I'm with you, here. I'm all for people really looking at their serving sizes. I believe that unthinkingly huge servings are part of the general American weight problem. That's why the Jenny Craig system is one of the few diets I'm really in favor of, because it's not a single, implacable rule applied to everyone, it's a system of making you actually look at how much food you're eating versus how much you actually need and so forth. But the rule you quoted above did sound like a stupid implacable rule that failed to account for people actually being different, just like the "carbs are eeevil" craze. (When did carbs become evil? How are we all still walking around if carbs are this insidious force of darkness that is going to turn us all into balloons?)
It's also silly at the other end of the spectrum: by that standard, my 82-year-old diabetic grandmother's serving sizes should be what, five pounds? Ew.
|Date:||September 28th, 2006 09:11 pm (UTC)|| |
Hee! I didn't even think of it that way! Wow, that's an image. *chortles*
That just doesn't make sense, the way it was said. And if you heard this on the radio, then the host didn't do his/her job and ask what on earth s/he meant by that...
|Date:||September 28th, 2006 10:36 pm (UTC)|| |
My point precisely. :-P
Radio health advice is worth what you pay for it.
The "obesity epidemic" I figure has some multi-factored causes, which nobody seems to be actually doing anything about:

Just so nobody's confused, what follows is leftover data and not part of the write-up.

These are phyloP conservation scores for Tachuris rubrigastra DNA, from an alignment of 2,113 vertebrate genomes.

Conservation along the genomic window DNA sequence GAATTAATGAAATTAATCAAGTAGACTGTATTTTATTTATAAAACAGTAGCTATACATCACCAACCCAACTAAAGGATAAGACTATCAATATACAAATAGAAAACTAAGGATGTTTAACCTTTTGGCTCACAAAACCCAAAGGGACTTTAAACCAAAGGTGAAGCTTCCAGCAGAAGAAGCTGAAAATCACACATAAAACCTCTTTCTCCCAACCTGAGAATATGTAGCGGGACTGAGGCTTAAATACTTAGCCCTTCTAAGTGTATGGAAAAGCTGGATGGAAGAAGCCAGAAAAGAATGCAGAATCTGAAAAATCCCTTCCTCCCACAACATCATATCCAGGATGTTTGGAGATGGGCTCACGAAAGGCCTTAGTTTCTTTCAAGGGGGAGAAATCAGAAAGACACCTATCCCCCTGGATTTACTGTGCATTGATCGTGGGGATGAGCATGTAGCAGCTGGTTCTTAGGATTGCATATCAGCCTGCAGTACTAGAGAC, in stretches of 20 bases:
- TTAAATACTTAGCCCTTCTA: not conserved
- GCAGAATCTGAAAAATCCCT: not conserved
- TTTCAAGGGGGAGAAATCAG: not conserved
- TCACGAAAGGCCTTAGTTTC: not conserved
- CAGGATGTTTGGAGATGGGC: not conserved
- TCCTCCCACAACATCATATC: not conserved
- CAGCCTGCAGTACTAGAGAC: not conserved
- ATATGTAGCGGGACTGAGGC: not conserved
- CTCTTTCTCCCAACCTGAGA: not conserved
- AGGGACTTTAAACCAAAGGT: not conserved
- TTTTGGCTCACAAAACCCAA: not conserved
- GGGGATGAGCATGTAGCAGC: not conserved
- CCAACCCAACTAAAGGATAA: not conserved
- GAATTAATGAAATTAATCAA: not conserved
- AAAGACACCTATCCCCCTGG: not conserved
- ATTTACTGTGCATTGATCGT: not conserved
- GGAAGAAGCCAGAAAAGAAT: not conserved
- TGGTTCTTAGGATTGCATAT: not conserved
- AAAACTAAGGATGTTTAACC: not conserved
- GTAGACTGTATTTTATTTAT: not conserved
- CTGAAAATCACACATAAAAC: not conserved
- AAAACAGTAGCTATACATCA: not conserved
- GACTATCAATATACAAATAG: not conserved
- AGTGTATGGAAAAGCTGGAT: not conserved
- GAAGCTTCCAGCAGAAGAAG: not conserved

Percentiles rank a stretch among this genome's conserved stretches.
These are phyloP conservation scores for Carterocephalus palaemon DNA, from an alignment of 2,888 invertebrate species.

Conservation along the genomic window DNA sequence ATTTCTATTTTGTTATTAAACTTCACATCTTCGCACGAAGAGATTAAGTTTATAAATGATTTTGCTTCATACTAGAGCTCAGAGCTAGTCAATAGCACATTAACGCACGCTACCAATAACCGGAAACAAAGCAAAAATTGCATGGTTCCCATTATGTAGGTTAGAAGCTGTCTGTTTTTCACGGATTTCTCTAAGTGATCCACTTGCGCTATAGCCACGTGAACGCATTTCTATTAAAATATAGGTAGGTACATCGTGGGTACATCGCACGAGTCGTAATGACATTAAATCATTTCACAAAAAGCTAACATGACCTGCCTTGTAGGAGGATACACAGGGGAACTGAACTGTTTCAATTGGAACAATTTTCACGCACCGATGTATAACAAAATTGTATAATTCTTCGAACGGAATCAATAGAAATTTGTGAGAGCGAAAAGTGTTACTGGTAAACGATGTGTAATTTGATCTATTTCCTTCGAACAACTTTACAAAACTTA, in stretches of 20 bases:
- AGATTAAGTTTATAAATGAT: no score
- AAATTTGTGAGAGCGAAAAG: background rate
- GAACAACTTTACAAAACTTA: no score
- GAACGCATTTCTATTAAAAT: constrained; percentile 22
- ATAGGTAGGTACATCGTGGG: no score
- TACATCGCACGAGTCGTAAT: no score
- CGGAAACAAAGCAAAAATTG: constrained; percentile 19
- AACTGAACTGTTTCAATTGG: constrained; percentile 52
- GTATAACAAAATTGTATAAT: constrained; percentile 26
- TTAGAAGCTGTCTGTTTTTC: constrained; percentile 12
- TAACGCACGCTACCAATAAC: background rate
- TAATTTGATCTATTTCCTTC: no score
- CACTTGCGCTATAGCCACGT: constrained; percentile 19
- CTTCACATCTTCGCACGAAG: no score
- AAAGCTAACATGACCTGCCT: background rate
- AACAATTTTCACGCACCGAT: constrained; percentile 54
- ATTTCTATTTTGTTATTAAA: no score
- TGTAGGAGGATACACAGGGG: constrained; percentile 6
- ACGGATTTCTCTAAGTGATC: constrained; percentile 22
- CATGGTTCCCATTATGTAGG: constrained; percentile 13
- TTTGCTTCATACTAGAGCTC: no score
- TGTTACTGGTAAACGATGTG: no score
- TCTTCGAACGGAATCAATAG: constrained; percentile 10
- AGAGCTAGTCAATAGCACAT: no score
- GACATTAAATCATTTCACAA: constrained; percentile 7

- lack of exersize
- in the US, huge portion size probably has something to do with it too (I was astonished by how huge the portion size of US fast food is)
- over-refined foods with too much fat and sugar
- for women, an obsession with models that look like famine-victims, leading to unhealthy dieting which leads to a reduced metabolism which makes people fatter (yes, it's paradoxical, but that's one reason why 95% of diets don't work in the long term -- the diet causes the body to think that one is in the midst of a famine, so it reduces the metabolism, and keeps it reduced to get ready for the next famine)
|Date:||September 28th, 2006 10:39 pm (UTC)|| |
All true. Sadly true.
Okay, I'm going to say up front that obesity misinformation is one of my hot buttons, so I'll try to keep this short. But the doctor's suggestion is misleading, if not entirely wrong. There are studies which pretty clearly indicate that dieting before puberty is the fast track to intractable adult obesity. So while everybody should eat reasonable portions of healthy foods, I fear the way she's phrased that may actually hurt some people.
There is a problem with the way in which the medical community addresses obesity. Not only is it many years behind the research community, but the results of the research, when known, are being misunderstood and misapplied. We know that a fairly simple formula controls weight: eat more calories than you burn, and you gain. Eat fewer calories than you burn, and you lose. The problem is that we take that simple formula and apply a simple, intuitive approach--eat less, or burn more (via exercise), or both--and assume that approach will work for everyone. Unfortunately, it only works for a person with a healthy metabolism, and the overwhelming majority of people who are obese (as opposed to ten or fifteen pounds overweight) simply don't have one. Telling people to eat less and exercise more is great for the pharmaceutical companies and diet and exercise industry, but it doesn't work for the portion of the population who needs the help most.